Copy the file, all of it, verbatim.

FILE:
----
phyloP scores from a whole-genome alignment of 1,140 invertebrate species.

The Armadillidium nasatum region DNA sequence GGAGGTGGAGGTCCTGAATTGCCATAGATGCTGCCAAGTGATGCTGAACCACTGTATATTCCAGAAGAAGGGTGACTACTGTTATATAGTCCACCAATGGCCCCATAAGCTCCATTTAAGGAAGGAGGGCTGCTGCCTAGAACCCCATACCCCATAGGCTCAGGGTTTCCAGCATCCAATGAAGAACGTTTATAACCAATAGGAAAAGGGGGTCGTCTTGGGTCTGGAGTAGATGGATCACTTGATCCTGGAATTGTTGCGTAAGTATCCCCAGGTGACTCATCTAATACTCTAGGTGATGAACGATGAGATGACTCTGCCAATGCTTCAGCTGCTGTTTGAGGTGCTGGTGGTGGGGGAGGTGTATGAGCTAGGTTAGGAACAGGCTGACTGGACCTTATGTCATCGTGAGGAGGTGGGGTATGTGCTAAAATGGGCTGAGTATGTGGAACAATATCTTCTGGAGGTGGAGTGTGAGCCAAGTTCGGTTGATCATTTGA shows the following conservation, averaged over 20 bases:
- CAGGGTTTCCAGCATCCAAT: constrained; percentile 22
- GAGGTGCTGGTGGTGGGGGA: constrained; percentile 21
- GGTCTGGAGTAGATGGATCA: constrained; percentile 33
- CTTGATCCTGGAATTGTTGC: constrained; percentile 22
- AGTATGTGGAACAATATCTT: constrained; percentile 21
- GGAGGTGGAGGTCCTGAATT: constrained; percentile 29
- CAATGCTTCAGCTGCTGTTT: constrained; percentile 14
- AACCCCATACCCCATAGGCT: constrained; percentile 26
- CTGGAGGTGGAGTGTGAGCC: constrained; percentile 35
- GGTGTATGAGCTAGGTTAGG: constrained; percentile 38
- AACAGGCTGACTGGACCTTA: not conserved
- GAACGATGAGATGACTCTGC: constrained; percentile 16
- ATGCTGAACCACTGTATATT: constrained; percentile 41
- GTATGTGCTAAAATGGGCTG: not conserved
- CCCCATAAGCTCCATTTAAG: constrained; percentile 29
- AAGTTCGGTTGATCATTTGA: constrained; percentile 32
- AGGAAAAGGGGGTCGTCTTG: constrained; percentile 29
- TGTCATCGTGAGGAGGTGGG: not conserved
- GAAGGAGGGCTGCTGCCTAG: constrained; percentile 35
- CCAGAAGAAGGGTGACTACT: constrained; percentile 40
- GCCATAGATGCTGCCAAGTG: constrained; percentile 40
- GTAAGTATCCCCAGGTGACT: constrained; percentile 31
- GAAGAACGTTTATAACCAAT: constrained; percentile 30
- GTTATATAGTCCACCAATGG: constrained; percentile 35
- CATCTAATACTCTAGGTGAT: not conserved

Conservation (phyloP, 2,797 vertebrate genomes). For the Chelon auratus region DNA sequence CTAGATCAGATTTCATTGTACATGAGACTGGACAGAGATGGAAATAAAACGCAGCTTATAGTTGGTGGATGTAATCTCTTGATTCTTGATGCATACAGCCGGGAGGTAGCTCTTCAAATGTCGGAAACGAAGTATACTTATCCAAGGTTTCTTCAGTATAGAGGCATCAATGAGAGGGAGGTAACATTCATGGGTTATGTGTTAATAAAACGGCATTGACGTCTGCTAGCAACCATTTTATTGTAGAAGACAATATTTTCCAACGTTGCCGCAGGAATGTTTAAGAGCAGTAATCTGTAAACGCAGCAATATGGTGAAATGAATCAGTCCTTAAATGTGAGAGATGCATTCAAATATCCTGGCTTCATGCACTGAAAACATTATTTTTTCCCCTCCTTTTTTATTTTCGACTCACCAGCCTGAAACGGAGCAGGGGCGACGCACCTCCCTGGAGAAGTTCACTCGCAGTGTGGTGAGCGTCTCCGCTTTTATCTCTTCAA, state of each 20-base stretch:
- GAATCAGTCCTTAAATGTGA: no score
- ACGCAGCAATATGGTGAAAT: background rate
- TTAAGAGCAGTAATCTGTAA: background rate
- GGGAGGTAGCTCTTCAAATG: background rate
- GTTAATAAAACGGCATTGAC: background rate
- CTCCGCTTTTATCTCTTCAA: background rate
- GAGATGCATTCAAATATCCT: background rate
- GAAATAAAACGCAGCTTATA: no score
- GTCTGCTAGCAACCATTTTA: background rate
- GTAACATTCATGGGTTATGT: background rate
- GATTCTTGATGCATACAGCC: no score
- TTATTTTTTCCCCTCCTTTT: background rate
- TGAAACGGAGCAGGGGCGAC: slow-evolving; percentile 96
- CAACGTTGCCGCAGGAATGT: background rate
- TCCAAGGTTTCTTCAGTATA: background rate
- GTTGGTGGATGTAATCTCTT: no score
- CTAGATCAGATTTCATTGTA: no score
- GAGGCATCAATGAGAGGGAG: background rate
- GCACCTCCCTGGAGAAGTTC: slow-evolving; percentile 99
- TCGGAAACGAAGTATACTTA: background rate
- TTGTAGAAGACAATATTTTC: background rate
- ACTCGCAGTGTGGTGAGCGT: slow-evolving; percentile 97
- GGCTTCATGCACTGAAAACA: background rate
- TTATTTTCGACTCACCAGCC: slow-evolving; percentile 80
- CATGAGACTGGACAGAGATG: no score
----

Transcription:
phyloP scores from a whole-genome alignment of 1,140 invertebrate species.

The Armadillidium nasatum region DNA sequence GGAGGTGGAGGTCCTGAATTGCCATAGATGCTGCCAAGTGATGCTGAACCACTGTATATTCCAGAAGAAGGGTGACTACTGTTATATAGTCCACCAATGGCCCCATAAGCTCCATTTAAGGAAGGAGGGCTGCTGCCTAGAACCCCATACCCCATAGGCTCAGGGTTTCCAGCATCCAATGAAGAACGTTTATAACCAATAGGAAAAGGGGGTCGTCTTGGGTCTGGAGTAGATGGATCACTTGATCCTGGAATTGTTGCGTAAGTATCCCCAGGTGACTCATCTAATACTCTAGGTGATGAACGATGAGATGACTCTGCCAATGCTTCAGCTGCTGTTTGAGGTGCTGGTGGTGGGGGAGGTGTATGAGCTAGGTTAGGAACAGGCTGACTGGACCTTATGTCATCGTGAGGAGGTGGGGTATGTGCTAAAATGGGCTGAGTATGTGGAACAATATCTTCTGGAGGTGGAGTGTGAGCCAAGTTCGGTTGATCATTTGA shows the following conservation, averaged over 20 bases:
- CAGGGTTTCCAGCATCCAAT: constrained; percentile 22
- GAGGTGCTGGTGGTGGGGGA: constrained; percentile 21
- GGTCTGGAGTAGATGGATCA: constrained; percentile 33
- CTTGATCCTGGAATTGTTGC: constrained; percentile 22
- AGTATGTGGAACAATATCTT: constrained; percentile 21
- GGAGGTGGAGGTCCTGAATT: constrained; percentile 29
- CAATGCTTCAGCTGCTGTTT: constrained; percentile 14
- AACCCCATACCCCATAGGCT: constrained; percentile 26
- CTGGAGGTGGAGTGTGAGCC: constrained; percentile 35
- GGTGTATGAGCTAGGTTAGG: constrained; percentile 38
- AACAGGCTGACTGGACCTTA: not conserved
- GAACGATGAGATGACTCTGC: constrained; percentile 16
- ATGCTGAACCACTGTATATT: constrained; percentile 41
- GTATGTGCTAAAATGGGCTG: not conserved
- CCCCATAAGCTCCATTTAAG: constrained; percentile 29
- AAGTTCGGTTGATCATTTGA: constrained; percentile 32
- AGGAAAAGGGGGTCGTCTTG: constrained; percentile 29
- TGTCATCGTGAGGAGGTGGG: not conserved
- GAAGGAGGGCTGCTGCCTAG: constrained; percentile 35
- CCAGAAGAAGGGTGACTACT: constrained; percentile 40
- GCCATAGATGCTGCCAAGTG: constrained; percentile 40
- GTAAGTATCCCCAGGTGACT: constrained; percentile 31
- GAAGAACGTTTATAACCAAT: constrained; percentile 30
- GTTATATAGTCCACCAATGG: constrained; percentile 35
- CATCTAATACTCTAGGTGAT: not conserved

Conservation (phyloP, 2,797 vertebrate genomes). For the Chelon auratus region DNA sequence CTAGATCAGATTTCATTGTACATGAGACTGGACAGAGATGGAAATAAAACGCAGCTTATAGTTGGTGGATGTAATCTCTTGATTCTTGATGCATACAGCCGGGAGGTAGCTCTTCAAATGTCGGAAACGAAGTATACTTATCCAAGGTTTCTTCAGTATAGAGGCATCAATGAGAGGGAGGTAACATTCATGGGTTATGTGTTAATAAAACGGCATTGACGTCTGCTAGCAACCATTTTATTGTAGAAGACAATATTTTCCAACGTTGCCGCAGGAATGTTTAAGAGCAGTAATCTGTAAACGCAGCAATATGGTGAAATGAATCAGTCCTTAAATGTGAGAGATGCATTCAAATATCCTGGCTTCATGCACTGAAAACATTATTTTTTCCCCTCCTTTTTTATTTTCGACTCACCAGCCTGAAACGGAGCAGGGGCGACGCACCTCCCTGGAGAAGTTCACTCGCAGTGTGGTGAGCGTCTCCGCTTTTATCTCTTCAA, state of each 20-base stretch:
- GAATCAGTCCTTAAATGTGA: no score
- ACGCAGCAATATGGTGAAAT: background rate
- TTAAGAGCAGTAATCTGTAA: background rate
- GGGAGGTAGCTCTTCAAATG: background rate
- GTTAATAAAACGGCATTGAC: background rate
- CTCCGCTTTTATCTCTTCAA: background rate
- GAGATGCATTCAAATATCCT: background rate
- GAAATAAAACGCAGCTTATA: no score
- GTCTGCTAGCAACCATTTTA: background rate
- GTAACATTCATGGGTTATGT: background rate
- GATTCTTGATGCATACAGCC: no score
- TTATTTTTTCCCCTCCTTTT: background rate
- TGAAACGGAGCAGGGGCGAC: slow-evolving; percentile 96
- CAACGTTGCCGCAGGAATGT: background rate
- TCCAAGGTTTCTTCAGTATA: background rate
- GTTGGTGGATGTAATCTCTT: no score
- CTAGATCAGATTTCATTGTA: no score
- GAGGCATCAATGAGAGGGAG: background rate
- GCACCTCCCTGGAGAAGTTC: slow-evolving; percentile 99
- TCGGAAACGAAGTATACTTA: background rate
- TTGTAGAAGACAATATTTTC: background rate
- ACTCGCAGTGTGGTGAGCGT: slow-evolving; percentile 97
- GGCTTCATGCACTGAAAACA: background rate
- TTATTTTCGACTCACCAGCC: slow-evolving; percentile 80
- CATGAGACTGGACAGAGATG: no score